'A Reflection' 



From the service on 29 November - Advent Sunday



A Reflection from Richard Newton



Today is Advent Sunday.  The purple altar frontal is on the altar, even though we can’t go into church to see it!  We’ve lit our first Advent Candle.  We’ve been singing Advent hymns.  Our Advent journey has begun.


Our Advent journey leads us to the one-time-only birth of our Saviour, and yet it’s a journey we live again every year.  It focuses on the birth of Jesus at one particular moment in time, and yet it also evokes his presence at the very end of time.  Advent is about “now”, and yet it’s also about “not yet”.  Over these four weeks we hold these and all sorts of other things in tension.


There’s a definite feeling of tension in the words of the prophet Isaiah, set for today.  God’s people are returning home after a long time in exile, and they find their promised land in ruins.  Isaiah pleads with God to rip open the heavens and come down and help them.  But what sort of God do we imagine is going to come down?  Because of all they’ve done wrong, Isaiah thinks God will be angry.  He appears to have been silent for a long time and to have abandoned them.  If God does come, what will he do?


The Church Times has a new columnist reviewing the Sunday readings as from this week – Cally Hammond.  She writes this in her first piece:


“No one wants a God who is just the biggest bully in the celestial playground.  Isaiah’s ‘longing’ for God’s coming makes no sense without a belief in God’s mercy.”


What’s more, they and we are able to call on the name of our God because God has chosen to trust them and us with it.


I chose to read R S Thomas’ poem “The Coming” not only because I love it, and it’s poignant to Advent, but because it turns everything upside-down.  It looks at the coming of Jesus not from our point of view, but from God’s point of view.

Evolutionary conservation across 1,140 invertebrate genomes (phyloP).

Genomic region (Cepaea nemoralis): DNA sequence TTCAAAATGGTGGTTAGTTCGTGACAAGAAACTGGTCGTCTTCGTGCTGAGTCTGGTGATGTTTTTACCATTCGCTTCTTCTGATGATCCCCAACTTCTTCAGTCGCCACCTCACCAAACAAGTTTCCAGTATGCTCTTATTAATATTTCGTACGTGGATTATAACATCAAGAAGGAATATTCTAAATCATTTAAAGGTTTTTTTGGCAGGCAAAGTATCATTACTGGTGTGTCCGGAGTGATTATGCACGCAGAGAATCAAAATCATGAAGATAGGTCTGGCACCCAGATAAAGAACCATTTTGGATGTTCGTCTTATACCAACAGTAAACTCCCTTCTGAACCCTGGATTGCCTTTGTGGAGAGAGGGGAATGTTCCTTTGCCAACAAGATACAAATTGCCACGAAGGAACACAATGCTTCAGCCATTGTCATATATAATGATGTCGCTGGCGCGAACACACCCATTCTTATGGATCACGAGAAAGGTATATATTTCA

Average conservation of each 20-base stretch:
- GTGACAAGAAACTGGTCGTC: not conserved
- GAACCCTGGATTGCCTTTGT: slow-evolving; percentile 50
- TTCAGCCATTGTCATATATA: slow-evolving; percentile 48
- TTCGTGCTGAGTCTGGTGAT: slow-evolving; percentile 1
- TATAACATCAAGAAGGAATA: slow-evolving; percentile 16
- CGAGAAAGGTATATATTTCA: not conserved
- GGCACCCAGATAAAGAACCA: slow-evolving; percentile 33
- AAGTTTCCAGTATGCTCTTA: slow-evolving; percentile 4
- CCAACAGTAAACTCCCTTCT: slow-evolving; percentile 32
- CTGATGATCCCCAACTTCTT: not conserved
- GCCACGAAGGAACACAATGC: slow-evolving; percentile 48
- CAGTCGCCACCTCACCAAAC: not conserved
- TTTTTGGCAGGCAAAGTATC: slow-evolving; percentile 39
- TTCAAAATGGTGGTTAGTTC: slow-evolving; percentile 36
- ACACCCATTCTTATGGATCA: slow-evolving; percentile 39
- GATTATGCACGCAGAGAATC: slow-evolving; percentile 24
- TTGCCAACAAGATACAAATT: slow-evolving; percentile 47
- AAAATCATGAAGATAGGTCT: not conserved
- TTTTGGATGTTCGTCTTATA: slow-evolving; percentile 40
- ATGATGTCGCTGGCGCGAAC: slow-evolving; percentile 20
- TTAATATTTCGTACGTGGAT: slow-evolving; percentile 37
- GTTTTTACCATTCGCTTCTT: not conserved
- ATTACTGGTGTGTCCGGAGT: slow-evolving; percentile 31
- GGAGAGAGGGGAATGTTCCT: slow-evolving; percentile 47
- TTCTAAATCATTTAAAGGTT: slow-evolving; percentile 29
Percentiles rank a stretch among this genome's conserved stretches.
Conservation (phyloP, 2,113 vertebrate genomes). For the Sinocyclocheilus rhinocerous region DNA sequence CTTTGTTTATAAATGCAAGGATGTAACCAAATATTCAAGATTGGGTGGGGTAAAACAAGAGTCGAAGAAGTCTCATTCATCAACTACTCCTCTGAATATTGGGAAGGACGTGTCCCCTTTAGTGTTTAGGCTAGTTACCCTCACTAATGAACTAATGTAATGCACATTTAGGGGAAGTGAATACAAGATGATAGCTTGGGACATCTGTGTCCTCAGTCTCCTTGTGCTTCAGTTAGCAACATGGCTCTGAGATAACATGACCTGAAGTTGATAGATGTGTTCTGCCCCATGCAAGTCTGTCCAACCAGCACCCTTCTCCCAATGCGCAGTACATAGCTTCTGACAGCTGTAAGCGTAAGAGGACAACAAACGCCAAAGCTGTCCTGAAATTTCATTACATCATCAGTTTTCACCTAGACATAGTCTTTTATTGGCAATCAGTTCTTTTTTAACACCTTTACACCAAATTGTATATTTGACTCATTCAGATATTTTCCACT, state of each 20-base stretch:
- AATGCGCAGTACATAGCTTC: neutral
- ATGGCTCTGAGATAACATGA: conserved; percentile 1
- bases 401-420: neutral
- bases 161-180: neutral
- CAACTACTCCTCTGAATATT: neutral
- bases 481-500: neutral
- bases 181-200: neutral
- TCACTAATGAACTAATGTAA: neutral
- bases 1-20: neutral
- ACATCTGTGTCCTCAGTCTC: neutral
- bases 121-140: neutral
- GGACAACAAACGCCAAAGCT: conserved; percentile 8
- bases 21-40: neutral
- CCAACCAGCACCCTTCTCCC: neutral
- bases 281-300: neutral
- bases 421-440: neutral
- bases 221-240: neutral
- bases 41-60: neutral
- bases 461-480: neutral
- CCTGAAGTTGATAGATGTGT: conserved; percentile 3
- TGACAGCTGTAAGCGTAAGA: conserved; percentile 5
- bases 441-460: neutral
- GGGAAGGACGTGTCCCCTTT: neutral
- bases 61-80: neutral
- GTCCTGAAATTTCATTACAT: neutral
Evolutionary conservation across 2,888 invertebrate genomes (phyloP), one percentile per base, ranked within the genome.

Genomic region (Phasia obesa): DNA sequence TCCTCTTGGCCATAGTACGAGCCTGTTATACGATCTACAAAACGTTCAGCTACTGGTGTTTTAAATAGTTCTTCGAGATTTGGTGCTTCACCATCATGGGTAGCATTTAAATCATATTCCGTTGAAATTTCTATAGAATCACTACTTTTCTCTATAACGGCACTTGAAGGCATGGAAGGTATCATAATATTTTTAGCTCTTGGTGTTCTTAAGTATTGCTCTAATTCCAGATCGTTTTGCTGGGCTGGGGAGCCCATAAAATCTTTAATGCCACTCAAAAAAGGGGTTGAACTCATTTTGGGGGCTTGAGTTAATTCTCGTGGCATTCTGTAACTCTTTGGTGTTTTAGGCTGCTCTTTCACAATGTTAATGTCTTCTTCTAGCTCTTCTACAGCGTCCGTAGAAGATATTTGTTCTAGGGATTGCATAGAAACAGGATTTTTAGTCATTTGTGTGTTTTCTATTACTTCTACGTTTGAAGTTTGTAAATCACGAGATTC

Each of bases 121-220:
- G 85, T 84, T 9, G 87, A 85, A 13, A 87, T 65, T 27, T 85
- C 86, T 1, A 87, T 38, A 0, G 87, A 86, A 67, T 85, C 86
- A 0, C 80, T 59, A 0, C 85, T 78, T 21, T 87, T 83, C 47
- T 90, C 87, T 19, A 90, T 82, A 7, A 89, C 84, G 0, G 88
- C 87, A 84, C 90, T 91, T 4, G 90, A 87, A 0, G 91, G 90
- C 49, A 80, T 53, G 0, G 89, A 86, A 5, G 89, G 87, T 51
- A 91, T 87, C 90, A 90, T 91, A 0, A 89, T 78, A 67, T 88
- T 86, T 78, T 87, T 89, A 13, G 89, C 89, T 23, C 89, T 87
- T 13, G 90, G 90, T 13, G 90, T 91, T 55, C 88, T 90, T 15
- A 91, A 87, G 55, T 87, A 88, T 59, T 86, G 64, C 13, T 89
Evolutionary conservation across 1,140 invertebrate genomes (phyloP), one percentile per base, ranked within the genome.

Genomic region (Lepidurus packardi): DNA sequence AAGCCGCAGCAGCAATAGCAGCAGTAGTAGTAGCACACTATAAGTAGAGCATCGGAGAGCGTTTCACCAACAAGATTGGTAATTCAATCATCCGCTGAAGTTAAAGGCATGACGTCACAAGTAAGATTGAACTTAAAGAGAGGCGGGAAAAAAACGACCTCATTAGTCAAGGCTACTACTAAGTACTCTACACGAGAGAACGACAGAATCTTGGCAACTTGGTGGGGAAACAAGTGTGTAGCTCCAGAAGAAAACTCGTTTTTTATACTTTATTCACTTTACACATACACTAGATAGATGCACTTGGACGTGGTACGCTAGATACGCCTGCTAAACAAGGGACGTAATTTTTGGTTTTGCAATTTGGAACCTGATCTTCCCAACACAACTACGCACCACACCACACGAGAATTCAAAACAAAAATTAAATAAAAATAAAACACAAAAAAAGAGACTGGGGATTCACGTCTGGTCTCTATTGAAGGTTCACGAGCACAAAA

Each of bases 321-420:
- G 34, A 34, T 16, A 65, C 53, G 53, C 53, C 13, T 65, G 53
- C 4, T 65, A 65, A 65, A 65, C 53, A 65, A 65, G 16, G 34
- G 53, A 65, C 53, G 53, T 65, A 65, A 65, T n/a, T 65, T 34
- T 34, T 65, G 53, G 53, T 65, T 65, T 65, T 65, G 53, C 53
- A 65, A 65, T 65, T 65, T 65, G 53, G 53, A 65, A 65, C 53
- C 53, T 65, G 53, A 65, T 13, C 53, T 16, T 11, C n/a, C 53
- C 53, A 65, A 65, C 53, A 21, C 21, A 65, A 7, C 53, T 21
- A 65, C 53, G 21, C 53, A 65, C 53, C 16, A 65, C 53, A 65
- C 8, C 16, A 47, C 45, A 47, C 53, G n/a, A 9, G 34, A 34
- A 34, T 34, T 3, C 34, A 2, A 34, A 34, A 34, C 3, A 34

The Father invites the son to look at a globe and at a desperate ‘scorched land’, with ‘crusted buildings’ and ‘slime’.  In one sense this is the Holy Land – but in another sense it could be any land ravaged by loss, pain and disaster.  It’s a land with the potential for creativity and healing, but which is actually blighted by destruction and harm.


The son sees the desperate need of the people holding out their ‘thin arms’ and yearning for new life.  “Let me go there”, says the son in the poem.  In coming to us he is to pour himself out for our sakes.  Our needs are met by the unimaginable compassion of God, who draws near to us in Jesus. 


In today’s Gospel, Jesus turns to the symbol of the fig tree.  He talks about the possibility of it putting out shoots that would signal the end of winter and the coming of summer.  Like all signs, it’s something that gives us hope, that enables us to hold on, even when things are really difficult.  None of us can ever know God’s plans or timetable.  All we can do is to get on with living faithfully – with being people of love, grace and openness.


At the beginning of Advent, we stand with our ‘thin arms’ held out, yearning for new life.  We stand, like Isaiah, pleading inside for God to rip open the heavens and come to us.  What are our deepest needs and hopes on this Advent Sunday?  What are the yearnings and the fears that cause us to implore the love of God to come afresh into our lives, at the beginning of this season?  What is it we wish to lay before the coming Christ as we look forward to celebrating the incarnation once again?


   “. . . The son watched .  . . Let me go there, he said”


Come, Lord Jesus.